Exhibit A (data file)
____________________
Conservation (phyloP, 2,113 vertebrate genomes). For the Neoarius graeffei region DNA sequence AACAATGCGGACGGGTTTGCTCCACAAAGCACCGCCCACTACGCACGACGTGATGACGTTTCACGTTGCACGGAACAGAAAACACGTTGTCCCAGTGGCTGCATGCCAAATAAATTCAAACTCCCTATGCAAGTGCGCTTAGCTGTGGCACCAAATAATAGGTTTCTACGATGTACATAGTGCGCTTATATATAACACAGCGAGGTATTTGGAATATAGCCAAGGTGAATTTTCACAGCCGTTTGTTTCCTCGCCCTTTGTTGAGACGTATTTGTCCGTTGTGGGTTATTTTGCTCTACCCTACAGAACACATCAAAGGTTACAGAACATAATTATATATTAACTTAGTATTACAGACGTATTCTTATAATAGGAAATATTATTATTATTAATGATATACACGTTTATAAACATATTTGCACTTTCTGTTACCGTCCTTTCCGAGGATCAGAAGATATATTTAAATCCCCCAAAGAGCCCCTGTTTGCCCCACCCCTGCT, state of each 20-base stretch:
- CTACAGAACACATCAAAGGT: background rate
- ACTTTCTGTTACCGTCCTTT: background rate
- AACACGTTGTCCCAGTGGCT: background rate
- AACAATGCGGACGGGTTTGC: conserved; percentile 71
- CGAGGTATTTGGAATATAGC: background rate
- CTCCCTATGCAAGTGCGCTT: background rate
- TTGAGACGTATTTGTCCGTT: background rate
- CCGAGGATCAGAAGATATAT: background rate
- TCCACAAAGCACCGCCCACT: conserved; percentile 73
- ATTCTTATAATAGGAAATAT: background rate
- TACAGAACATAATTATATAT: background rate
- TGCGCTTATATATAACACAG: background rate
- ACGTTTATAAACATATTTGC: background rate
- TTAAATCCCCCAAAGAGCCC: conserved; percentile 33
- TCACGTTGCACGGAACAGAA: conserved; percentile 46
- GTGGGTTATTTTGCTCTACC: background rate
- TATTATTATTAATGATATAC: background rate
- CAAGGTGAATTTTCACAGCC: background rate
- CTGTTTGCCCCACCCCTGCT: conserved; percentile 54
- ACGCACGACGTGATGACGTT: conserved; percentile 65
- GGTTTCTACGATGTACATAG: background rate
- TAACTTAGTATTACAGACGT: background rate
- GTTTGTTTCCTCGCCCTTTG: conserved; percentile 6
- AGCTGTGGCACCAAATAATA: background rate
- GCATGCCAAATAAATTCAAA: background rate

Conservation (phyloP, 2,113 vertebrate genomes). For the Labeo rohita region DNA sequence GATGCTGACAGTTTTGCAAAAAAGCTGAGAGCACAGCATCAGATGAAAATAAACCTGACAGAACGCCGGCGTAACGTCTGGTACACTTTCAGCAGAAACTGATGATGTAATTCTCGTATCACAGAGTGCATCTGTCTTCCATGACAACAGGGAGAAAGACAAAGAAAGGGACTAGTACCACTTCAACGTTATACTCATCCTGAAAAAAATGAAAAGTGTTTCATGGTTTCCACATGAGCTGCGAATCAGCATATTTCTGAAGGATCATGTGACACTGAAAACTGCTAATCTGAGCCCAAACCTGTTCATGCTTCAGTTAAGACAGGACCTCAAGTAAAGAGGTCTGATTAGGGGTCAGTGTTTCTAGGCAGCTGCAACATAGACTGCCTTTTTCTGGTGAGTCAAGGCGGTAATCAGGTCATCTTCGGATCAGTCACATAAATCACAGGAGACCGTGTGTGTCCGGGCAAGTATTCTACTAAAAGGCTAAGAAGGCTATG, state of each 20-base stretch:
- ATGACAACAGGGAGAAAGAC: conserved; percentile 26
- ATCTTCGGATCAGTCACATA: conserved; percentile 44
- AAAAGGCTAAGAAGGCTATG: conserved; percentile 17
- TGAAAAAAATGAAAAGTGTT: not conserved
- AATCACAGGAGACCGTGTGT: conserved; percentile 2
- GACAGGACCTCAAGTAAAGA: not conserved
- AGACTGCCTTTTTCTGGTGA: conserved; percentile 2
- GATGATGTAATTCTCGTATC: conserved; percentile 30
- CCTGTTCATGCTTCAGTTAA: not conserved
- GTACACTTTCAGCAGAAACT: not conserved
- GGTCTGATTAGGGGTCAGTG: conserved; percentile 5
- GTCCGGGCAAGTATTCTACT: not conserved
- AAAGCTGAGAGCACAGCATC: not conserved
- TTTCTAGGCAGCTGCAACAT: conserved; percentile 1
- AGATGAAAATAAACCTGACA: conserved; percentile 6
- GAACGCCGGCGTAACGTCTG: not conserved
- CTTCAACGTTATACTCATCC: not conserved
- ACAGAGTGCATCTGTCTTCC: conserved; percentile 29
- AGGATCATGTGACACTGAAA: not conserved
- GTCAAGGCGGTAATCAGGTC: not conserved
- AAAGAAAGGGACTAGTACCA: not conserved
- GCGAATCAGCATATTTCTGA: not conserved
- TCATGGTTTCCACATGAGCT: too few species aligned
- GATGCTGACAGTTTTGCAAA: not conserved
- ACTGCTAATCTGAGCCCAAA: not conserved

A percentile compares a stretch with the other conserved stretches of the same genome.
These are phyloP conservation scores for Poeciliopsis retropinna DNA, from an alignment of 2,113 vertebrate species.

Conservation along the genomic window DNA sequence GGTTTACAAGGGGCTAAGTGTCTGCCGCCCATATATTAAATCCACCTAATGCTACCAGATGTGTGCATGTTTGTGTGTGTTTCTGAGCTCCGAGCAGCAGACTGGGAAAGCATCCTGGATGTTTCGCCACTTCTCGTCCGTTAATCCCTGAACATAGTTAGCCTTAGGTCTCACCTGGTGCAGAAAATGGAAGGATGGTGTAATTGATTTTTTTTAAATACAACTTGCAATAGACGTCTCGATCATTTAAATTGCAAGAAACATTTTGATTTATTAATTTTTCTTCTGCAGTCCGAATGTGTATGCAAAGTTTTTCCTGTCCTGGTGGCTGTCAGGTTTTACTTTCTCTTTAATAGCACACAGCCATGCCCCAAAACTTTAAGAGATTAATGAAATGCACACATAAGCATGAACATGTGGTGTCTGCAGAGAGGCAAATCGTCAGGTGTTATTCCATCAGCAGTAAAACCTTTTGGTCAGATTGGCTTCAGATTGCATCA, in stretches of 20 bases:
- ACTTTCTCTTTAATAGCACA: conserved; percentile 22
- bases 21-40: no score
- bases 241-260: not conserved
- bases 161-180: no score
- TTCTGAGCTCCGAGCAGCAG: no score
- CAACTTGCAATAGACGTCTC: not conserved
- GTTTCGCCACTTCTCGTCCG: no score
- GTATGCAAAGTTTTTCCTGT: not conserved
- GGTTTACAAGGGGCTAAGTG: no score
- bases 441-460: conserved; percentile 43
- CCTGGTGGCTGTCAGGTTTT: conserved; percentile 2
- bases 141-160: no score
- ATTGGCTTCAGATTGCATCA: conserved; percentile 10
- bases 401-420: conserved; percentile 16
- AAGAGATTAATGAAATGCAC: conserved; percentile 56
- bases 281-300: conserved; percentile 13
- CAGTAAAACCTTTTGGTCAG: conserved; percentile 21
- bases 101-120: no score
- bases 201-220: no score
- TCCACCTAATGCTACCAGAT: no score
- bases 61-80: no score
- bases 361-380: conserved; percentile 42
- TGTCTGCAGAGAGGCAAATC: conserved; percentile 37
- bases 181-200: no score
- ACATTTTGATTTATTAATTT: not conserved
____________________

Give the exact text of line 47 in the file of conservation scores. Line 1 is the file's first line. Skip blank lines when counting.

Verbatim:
- GTCAAGGCGGTAATCAGGTC: not conserved